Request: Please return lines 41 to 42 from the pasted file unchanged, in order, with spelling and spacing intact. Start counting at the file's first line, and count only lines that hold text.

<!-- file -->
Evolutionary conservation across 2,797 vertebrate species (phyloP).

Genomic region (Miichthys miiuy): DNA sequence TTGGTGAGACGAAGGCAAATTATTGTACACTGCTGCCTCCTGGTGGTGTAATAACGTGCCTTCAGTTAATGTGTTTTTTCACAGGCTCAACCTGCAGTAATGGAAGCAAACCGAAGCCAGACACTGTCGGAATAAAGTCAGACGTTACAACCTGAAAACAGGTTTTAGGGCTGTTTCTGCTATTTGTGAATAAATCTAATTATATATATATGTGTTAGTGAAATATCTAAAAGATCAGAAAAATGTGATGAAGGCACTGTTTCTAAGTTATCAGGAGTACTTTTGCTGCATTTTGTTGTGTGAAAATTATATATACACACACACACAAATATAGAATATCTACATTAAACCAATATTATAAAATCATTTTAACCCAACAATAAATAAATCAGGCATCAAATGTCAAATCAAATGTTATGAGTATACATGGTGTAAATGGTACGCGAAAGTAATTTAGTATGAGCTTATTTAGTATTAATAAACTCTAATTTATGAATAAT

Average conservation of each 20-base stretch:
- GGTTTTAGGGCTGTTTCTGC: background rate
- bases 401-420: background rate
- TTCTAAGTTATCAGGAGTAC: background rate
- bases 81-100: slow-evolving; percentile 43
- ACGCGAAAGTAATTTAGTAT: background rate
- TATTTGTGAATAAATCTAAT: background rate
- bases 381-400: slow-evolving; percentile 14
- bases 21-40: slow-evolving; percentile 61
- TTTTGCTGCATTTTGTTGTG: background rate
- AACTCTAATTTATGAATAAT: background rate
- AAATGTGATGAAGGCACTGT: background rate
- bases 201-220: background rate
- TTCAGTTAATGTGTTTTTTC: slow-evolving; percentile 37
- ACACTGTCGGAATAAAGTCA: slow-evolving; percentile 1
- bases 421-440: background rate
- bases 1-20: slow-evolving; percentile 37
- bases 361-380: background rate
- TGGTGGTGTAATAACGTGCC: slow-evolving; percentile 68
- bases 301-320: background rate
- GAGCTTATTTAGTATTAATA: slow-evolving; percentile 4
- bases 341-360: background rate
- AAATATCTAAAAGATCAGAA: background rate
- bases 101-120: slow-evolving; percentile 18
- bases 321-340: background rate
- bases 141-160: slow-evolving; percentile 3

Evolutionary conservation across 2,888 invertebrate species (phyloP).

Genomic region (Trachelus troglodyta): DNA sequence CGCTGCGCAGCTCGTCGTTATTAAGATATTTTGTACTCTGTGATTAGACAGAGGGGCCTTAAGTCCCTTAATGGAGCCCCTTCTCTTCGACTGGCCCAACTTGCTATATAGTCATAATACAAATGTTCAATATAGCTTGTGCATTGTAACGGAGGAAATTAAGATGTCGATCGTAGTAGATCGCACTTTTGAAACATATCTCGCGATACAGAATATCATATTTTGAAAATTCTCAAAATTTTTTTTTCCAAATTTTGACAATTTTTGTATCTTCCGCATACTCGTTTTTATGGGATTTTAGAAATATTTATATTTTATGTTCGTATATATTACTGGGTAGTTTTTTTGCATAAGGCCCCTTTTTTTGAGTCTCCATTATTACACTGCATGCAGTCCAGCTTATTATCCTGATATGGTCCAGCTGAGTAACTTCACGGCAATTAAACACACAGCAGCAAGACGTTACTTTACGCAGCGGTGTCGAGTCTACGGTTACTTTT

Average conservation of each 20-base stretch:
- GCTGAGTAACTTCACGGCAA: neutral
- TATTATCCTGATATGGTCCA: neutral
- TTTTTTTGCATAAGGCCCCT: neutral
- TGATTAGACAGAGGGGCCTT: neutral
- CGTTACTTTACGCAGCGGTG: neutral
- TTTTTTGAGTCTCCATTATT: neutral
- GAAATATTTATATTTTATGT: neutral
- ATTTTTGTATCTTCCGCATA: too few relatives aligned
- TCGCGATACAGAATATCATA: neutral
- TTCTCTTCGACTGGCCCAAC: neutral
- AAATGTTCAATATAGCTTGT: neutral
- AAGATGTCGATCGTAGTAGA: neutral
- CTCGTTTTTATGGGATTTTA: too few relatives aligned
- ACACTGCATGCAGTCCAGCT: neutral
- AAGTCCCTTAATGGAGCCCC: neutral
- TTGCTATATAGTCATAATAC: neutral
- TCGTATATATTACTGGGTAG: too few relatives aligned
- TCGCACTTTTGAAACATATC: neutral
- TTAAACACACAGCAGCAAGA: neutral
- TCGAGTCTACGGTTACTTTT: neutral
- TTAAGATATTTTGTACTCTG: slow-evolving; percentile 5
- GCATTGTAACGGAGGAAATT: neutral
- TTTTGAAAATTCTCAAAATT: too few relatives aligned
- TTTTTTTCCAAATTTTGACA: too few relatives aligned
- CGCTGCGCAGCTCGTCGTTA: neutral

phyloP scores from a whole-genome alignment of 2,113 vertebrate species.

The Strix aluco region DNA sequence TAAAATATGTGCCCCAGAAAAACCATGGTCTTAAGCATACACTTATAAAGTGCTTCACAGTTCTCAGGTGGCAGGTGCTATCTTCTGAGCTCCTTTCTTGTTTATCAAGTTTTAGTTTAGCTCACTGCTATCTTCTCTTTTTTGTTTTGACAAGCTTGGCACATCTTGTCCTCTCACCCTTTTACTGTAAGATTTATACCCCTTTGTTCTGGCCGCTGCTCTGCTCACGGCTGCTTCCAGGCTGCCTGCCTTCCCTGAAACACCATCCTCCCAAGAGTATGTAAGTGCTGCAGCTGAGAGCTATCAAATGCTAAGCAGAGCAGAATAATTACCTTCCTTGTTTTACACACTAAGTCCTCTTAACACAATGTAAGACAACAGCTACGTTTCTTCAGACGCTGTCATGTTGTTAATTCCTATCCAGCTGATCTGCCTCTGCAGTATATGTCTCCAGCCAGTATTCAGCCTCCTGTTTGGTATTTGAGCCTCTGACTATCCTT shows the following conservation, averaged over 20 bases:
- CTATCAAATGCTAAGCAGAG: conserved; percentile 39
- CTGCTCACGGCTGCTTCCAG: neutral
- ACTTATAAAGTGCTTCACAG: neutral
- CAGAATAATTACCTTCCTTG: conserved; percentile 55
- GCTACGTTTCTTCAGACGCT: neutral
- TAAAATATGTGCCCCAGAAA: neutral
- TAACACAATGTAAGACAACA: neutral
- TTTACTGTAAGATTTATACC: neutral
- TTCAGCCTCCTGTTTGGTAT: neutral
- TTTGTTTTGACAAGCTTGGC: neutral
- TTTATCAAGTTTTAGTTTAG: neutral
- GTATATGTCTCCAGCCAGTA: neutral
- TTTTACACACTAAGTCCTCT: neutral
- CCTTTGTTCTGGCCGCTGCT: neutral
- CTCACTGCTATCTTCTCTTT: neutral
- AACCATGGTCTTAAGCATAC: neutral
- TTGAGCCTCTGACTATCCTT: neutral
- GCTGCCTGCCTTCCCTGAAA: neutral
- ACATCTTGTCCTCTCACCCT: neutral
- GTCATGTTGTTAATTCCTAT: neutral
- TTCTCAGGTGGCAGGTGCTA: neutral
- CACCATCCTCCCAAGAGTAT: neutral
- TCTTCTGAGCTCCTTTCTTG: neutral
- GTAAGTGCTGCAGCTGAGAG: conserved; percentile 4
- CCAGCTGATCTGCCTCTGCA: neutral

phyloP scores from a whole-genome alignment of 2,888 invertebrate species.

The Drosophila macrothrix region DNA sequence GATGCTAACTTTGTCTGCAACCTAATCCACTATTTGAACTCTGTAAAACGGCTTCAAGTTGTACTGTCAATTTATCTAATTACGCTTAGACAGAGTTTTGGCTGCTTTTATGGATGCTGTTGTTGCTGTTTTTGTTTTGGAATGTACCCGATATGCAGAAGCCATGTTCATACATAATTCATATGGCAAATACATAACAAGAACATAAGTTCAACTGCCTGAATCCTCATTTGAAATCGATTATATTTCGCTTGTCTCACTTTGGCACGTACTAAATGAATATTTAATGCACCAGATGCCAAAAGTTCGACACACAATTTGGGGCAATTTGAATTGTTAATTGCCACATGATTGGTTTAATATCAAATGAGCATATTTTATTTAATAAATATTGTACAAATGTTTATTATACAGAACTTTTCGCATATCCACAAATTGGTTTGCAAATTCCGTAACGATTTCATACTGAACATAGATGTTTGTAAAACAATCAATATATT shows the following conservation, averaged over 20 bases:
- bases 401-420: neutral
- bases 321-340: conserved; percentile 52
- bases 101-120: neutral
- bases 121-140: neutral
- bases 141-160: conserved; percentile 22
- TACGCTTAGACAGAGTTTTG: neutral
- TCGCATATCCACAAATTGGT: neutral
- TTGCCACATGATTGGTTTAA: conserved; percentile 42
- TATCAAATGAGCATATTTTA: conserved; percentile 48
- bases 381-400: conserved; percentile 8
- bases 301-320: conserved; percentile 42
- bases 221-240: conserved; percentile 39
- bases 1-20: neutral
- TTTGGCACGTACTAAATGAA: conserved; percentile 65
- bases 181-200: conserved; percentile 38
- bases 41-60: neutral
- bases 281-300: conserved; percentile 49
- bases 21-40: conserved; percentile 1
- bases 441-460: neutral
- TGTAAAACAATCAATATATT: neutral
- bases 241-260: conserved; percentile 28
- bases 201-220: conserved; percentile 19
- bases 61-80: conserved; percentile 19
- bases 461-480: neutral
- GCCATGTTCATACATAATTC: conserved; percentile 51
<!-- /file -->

- TTCTCTTCGACTGGCCCAAC: neutral
- AAATGTTCAATATAGCTTGT: neutral